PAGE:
“Giving is Living” (Morrie Schwartz, 1916-1995)
Dr Herman van Brenk RA is Assistant Professor at Nyenrode’s Center for Accounting, Auditing & Control. His primary research area is auditors’ judgment and decision making. He is involved in research on compensation incentives, personality traits, and group audits. His main method is experimental research, but he also conducts critical research.
Herman received a Master’s of Science in Accountancy (2008) and a PhD (2017) both from Nyenrode Business Universiteit. He is also registered as a certified public accountant in the Netherlands (2011) and worked in auditing practice from 2005 to 2014 for both Big 4 and non–Big 4 accounting firms.
His dissertation was titled ‘Compensation Incentives and Personality Traits: Three Studies on their Joint Effects on Auditor Judgment and Decision Making’. Herman has received the Best Paper Award at the European Auditing Research Network Symposium (2017) for one of his dissertation papers.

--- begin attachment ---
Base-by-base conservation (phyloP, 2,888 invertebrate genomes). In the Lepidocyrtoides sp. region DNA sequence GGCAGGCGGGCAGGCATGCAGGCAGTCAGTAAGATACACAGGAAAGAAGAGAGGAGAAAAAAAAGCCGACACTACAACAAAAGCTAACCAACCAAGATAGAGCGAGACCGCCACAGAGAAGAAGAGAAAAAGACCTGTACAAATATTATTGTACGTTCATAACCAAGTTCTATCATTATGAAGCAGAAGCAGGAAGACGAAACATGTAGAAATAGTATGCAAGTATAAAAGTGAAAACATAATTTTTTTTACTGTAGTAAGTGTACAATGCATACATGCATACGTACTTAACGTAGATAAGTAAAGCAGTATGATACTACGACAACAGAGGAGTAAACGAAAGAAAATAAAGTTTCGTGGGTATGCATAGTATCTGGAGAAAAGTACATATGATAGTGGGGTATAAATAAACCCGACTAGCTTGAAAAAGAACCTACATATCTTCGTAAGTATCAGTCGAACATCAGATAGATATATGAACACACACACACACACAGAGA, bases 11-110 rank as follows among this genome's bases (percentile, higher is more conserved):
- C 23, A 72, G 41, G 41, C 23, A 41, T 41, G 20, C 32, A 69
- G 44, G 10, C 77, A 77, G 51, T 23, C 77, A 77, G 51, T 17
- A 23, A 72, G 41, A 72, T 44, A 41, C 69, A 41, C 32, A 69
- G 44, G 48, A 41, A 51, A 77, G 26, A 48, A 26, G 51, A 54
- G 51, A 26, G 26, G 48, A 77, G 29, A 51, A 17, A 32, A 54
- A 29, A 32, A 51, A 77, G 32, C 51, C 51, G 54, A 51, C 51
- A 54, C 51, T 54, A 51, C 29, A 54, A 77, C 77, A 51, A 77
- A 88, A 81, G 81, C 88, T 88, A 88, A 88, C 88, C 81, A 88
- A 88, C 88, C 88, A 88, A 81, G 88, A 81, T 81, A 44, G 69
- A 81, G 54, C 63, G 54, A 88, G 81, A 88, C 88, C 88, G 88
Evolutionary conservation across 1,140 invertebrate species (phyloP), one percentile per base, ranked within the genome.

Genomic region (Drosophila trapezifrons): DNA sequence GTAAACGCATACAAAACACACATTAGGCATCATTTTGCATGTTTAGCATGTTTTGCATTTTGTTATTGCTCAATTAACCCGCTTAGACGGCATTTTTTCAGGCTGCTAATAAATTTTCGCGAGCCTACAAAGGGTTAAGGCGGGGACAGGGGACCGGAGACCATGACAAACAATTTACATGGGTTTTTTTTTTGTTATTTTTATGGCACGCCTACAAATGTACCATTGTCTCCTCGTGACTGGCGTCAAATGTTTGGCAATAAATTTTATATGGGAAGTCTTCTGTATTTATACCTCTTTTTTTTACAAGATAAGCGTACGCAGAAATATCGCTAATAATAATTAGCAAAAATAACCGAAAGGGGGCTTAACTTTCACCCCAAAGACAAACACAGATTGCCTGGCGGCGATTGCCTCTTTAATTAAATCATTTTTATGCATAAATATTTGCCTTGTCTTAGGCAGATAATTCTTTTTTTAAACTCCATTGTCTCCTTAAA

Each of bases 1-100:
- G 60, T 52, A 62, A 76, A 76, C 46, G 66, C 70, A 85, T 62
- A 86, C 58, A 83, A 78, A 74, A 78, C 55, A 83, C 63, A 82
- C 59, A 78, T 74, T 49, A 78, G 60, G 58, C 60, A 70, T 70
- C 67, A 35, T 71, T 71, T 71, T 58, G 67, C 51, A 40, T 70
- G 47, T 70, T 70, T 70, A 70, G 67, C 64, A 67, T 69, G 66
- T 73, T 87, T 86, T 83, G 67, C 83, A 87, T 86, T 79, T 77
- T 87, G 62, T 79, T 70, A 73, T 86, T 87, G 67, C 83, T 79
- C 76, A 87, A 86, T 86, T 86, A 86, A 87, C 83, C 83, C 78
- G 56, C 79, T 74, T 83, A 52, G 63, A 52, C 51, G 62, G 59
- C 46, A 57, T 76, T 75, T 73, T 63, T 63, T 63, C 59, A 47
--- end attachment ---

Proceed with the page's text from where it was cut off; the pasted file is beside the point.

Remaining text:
Herman is an active member of the academic society. He frequently presents his work at international conferences and university workshops. In addition, he reviews and discusses papers for international conferences. Herman has published in Auditing: A Journal of Practice & Theory, Critical Perspectives on Accounting, Economisch Statistische Berichten, Maandblad voor Accountancy en Bedrijfseconomie, and Goed Bestuur en Toezicht. He has also reviewed papers for European Accounting Review and Journal of Accounting Literature.
Herman has an important role in monitoring the quality of the theses at the Bachelor’s and Master’s levels in the Accountancy program. Further, he is involved in teaching an academic research course and in supervising and examining theses at the Master’s level.
Herman was a visiting scholar at the Fisher School of Accounting of the University of Florida from February to April 2016. Further, he conducts research with coauthors from the University of Florida, University of Central Florida, University of South Florida, VU University, and Northeastern University.
Walking, thinking and reading